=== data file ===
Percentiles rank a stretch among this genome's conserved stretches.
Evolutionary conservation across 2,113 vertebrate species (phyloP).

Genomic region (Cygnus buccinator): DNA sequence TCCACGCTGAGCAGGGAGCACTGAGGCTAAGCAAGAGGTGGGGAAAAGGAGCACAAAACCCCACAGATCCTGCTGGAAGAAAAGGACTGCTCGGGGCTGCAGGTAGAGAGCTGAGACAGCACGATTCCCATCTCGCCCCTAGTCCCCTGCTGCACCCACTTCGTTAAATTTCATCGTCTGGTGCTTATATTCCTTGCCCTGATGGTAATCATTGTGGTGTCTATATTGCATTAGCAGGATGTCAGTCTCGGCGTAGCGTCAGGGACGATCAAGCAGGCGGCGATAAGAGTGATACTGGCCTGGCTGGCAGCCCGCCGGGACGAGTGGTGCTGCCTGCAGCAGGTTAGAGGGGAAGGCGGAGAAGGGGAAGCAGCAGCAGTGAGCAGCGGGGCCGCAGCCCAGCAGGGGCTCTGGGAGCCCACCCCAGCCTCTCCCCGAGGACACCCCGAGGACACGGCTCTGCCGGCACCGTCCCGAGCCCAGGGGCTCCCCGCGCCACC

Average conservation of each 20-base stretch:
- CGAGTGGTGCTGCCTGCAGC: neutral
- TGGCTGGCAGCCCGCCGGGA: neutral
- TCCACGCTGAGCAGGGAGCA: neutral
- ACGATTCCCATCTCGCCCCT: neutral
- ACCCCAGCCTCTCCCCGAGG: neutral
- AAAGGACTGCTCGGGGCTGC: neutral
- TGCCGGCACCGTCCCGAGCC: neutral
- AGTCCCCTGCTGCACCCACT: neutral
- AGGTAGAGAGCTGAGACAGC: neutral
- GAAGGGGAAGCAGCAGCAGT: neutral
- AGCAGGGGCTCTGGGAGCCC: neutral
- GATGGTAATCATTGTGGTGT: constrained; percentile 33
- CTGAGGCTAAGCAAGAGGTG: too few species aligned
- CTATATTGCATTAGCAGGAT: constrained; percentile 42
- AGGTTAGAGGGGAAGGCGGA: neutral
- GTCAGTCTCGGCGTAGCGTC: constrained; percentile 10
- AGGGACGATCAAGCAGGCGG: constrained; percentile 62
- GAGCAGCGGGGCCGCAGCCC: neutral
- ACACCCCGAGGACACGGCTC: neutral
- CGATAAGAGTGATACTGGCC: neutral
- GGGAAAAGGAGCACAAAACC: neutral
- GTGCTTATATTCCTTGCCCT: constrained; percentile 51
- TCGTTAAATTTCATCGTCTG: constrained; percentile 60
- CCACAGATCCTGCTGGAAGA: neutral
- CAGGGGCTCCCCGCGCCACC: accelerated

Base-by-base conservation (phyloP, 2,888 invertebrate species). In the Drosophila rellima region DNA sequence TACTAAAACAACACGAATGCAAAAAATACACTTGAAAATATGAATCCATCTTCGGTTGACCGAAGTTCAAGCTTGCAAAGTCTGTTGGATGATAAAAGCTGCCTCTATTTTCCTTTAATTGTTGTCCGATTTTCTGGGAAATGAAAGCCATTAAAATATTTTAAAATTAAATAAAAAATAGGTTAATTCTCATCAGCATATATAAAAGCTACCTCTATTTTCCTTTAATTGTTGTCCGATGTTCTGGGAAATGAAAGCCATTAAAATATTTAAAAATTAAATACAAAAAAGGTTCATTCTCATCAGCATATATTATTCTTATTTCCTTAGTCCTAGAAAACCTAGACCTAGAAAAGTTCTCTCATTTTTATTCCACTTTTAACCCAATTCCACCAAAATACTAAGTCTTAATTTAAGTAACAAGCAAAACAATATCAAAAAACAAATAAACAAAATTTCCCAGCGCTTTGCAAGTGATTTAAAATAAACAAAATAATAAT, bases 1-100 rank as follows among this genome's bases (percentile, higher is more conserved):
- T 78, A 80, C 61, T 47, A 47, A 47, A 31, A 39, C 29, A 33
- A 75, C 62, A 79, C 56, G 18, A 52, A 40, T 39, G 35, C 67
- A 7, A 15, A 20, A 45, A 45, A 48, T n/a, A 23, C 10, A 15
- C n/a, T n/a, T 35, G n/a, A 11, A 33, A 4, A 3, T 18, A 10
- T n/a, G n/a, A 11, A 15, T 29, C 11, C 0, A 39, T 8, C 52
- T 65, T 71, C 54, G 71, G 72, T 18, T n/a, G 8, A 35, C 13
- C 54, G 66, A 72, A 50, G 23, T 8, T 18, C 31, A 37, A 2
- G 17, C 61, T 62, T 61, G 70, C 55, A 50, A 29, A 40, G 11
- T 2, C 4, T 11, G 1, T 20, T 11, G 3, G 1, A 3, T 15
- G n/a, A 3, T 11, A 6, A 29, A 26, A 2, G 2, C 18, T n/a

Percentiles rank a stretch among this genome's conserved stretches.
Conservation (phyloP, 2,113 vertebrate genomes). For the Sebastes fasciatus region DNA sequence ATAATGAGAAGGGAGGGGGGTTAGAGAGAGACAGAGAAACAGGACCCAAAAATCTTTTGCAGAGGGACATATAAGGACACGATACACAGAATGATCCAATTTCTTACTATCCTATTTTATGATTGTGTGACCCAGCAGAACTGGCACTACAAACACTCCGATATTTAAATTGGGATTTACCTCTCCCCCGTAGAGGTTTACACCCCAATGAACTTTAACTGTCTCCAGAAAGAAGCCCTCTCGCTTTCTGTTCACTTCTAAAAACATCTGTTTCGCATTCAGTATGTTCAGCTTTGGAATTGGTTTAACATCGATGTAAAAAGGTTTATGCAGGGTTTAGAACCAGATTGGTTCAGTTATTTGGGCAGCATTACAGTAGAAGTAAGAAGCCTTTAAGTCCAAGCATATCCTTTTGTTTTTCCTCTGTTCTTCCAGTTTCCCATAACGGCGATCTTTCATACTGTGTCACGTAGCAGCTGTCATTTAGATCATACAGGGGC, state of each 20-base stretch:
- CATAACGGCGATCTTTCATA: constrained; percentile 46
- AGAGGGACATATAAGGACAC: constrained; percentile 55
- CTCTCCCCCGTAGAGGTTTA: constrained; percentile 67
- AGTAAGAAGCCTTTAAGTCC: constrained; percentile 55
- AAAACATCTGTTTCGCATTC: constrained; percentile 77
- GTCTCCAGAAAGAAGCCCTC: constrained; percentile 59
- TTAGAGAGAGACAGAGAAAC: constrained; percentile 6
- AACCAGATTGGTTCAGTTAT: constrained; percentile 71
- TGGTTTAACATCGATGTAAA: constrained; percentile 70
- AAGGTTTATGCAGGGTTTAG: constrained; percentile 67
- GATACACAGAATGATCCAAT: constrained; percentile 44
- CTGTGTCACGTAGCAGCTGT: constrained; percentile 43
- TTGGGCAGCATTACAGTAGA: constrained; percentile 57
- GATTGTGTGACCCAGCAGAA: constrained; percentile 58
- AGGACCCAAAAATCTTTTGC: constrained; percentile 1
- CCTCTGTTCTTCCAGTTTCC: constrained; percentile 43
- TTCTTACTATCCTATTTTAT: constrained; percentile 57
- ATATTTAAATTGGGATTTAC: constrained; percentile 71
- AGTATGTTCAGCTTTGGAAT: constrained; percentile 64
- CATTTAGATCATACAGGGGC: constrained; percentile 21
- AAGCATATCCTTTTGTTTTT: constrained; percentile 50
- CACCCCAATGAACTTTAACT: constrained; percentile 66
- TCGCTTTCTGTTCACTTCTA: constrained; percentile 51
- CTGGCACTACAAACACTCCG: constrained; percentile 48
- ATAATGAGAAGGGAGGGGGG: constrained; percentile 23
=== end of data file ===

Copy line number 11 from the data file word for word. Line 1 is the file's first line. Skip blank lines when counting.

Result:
- TGCCGGCACCGTCCCGAGCC: neutral